5 SCENARIOS WHERE IN-HOUSE & OUTSOURCED MARKETING ARE BETTER TOGETHER The question of whether to outsource marketing or keep it in-house is a common one. Both options have their advantages, and if your organization is currently examining this question, we have a great resource for you here. But this post isn’t about a clear-cut, either-or scenario. Because let’s face it. Sometimes, the best option is to forge forward and bring along the best of both worlds – an integrated marketing team that uses the combined talents of in-house and outsourced staff members. Some businesses and nonprofit organizations have an excellent track record of using this combined approach. Here are 5 ways this best-of-both-worlds scenario could play out…
Building a strong customer base is critical to small business growth. But do you know how much your business is spending to get new customers? Maybe you’re underspending, and your business isn’t investing enough in marketing and sales. By not investing enough in marketing and sales, your business risks losing out on bringing in valuable new customers. This sets your business up for “field of dreams marketing”, where businesses are overly optimistic about their ability to bring in new customers, and underestimate the investment needed in marketing. On the other hand, perhaps your business has a problem with its sales or marketing efficiency. If revenue from a customer is less than your business is spending to acquire that customer, then you may have to price the product too high – which can further slow down the sales process.
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If you're like most builders and suppliers, you are eager for sales and marketing results that you can count on. You want more website visitors, more leads...and ultimately, more customers. In the minds of many business owners, jumping in to tactics is often perceived as the fastest way to achieve those results and growth. The truth, however, is that inbound marketing approaches that begin by focusing on tactics tend to end in failure. The good news is that there is an easier way.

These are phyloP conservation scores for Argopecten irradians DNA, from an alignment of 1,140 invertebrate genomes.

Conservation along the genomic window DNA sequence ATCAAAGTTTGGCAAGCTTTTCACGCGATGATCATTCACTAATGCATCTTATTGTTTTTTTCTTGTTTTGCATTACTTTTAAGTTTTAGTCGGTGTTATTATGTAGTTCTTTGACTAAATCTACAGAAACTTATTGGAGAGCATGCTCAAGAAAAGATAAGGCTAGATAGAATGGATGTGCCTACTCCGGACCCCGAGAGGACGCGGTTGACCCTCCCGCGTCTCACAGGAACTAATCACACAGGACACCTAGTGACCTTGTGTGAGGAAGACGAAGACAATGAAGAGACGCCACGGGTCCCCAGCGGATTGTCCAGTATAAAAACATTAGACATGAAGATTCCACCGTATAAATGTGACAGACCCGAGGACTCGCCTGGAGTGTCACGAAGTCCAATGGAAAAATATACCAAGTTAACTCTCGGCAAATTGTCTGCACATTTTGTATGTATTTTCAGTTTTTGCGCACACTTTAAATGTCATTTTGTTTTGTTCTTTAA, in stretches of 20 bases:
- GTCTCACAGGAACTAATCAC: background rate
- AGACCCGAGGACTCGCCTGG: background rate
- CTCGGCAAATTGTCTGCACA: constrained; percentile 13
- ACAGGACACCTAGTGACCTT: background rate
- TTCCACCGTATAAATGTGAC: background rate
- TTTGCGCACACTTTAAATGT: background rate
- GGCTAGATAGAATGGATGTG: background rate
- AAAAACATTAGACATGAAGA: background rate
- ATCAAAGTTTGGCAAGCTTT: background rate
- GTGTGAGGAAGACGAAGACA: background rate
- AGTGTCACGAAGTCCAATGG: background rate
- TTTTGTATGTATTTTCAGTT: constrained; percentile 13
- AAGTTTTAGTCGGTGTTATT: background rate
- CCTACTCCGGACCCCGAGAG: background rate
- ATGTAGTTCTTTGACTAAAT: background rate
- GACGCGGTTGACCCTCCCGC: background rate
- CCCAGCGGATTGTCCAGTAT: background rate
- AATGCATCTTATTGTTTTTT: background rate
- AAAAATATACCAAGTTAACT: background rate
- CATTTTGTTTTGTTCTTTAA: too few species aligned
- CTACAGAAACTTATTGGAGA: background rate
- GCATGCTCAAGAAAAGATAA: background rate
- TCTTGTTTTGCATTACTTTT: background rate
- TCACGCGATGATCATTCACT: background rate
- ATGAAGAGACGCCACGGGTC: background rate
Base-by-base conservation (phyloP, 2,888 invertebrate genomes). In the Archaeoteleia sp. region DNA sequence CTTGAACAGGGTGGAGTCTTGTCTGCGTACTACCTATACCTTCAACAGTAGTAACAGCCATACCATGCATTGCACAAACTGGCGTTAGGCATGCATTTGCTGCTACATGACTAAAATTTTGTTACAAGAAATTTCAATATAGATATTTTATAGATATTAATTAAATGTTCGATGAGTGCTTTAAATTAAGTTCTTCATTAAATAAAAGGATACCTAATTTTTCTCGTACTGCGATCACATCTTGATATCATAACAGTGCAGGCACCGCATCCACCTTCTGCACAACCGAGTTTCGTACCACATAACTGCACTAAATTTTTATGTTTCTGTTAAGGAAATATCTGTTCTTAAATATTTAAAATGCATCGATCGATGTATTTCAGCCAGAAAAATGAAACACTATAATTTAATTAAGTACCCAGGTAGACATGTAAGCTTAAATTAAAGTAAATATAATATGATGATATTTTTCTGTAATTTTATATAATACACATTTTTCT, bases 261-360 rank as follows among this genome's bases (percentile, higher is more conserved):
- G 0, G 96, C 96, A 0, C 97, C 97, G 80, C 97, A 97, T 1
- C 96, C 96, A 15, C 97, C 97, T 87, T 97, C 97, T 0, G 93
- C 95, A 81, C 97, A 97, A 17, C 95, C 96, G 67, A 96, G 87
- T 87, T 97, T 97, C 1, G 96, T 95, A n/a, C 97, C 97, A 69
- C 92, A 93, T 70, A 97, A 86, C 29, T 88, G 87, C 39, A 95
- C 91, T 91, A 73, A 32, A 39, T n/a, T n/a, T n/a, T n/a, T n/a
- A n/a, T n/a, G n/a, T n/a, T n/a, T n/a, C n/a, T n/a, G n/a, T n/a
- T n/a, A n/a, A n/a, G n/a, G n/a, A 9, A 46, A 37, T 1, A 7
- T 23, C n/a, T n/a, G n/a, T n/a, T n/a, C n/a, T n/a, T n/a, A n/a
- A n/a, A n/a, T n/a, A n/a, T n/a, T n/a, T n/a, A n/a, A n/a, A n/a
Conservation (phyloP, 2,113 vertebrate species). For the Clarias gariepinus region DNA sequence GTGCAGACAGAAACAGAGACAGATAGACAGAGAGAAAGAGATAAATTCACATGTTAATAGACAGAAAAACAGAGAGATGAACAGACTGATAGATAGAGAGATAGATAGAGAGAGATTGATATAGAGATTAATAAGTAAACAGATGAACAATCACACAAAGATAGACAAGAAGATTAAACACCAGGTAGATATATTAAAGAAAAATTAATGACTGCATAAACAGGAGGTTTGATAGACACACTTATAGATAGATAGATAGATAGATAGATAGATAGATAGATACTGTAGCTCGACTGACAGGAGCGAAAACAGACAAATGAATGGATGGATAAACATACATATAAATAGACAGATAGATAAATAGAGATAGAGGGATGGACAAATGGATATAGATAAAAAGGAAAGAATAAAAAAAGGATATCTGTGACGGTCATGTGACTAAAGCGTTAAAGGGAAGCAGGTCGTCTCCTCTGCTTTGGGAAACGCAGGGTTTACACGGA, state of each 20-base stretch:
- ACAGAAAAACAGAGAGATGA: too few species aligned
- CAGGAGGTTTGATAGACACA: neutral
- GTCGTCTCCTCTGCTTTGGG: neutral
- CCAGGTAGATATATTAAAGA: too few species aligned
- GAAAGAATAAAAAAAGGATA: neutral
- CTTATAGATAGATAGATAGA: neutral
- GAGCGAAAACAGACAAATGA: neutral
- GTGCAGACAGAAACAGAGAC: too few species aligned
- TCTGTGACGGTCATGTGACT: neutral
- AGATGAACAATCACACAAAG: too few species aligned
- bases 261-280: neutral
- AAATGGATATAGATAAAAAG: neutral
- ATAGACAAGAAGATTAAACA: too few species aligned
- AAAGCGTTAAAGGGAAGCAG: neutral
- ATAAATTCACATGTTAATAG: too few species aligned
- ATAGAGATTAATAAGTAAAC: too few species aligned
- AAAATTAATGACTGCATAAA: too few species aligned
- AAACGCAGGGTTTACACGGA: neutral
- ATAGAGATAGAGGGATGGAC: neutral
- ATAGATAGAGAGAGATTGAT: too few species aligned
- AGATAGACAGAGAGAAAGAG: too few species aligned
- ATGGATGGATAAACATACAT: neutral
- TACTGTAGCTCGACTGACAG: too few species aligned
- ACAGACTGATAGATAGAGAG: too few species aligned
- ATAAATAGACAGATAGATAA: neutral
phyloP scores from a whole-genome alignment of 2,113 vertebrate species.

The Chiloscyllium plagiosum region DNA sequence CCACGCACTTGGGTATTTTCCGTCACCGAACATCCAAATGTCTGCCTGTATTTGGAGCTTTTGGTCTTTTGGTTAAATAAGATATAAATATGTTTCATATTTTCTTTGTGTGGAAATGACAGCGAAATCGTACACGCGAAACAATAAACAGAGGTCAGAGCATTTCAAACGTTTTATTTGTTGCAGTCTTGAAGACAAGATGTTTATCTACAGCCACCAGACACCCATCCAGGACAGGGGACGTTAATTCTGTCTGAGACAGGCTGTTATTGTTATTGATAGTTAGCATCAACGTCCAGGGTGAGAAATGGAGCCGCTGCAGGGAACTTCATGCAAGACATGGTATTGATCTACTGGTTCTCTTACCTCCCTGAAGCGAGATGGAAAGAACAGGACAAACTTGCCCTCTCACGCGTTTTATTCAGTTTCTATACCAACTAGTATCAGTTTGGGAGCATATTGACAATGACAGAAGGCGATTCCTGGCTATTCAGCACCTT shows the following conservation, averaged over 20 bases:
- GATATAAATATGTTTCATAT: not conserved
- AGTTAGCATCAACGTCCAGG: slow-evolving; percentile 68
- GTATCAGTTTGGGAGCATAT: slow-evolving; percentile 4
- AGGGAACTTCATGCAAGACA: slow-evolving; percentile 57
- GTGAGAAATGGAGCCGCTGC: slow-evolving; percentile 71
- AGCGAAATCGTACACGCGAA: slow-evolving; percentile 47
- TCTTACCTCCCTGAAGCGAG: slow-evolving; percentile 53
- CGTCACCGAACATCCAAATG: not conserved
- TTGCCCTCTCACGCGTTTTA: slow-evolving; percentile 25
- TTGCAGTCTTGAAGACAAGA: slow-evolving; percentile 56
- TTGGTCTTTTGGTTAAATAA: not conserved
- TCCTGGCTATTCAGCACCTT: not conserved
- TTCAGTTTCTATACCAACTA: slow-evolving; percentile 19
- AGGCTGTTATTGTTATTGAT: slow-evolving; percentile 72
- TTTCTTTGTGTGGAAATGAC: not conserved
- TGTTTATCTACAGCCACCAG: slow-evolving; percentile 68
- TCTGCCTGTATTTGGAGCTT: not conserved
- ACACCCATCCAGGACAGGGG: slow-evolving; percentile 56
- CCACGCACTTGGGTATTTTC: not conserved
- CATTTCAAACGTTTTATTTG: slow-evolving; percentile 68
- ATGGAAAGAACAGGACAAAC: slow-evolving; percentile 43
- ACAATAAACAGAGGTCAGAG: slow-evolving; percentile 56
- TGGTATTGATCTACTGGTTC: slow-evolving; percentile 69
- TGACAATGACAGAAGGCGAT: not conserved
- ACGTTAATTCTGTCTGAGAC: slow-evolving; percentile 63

My experience with marketing brochures Like a stereotypical millennial, I have a hard time doing what I'm told if it doesn't make sense to me. That was the case when I was asked to develop a brochure to market a new product. The company had put out brochures for all its products and services for time immemorial. But here was the problem: the new product was extremely high tech and sophisticated. Only tech-savvy people would be interested in buying it, and tech-savvy people don’t go browsing through brochures. So instead of drafting the text, pulling in graphic designers, and sending thousands of copies to print, I did something different.
How much did your company spend at the last industry trade show? I bet it was spendy. That’s why Janna Erickson, Field Marketing Manager of HubSpot, keeps a close eye on the ROI of events. “My goal is ROI,” she said at the Twin Cities HubSpot User Group gathering on September 7 at the Minneapolis Central Library. “Events are very expensive.” As such, Erickson and her team focus on educating colleagues as to why certain events are important to attend, what their goals are for each event, and how everyone in the company can help her team reach those goals. In her discussion with the group, Erickson provided 4 main steps to achieve success at your next trade show.
Being a marketing manager in the digital age is an exciting, yet challenging role. On the one hand, you have so many tools available to give you insight into what you’re doing and to automate some of your tasks. But on the other hand, the tools and strategies change and evolve so quickly that it’s difficult to know if you’re using the ones which will give you the best results. The other challenge you have is that because of the complexity of digital marketing, there is a good chance that no one else in your company really understands what you do every day. Especially perhaps, your boss.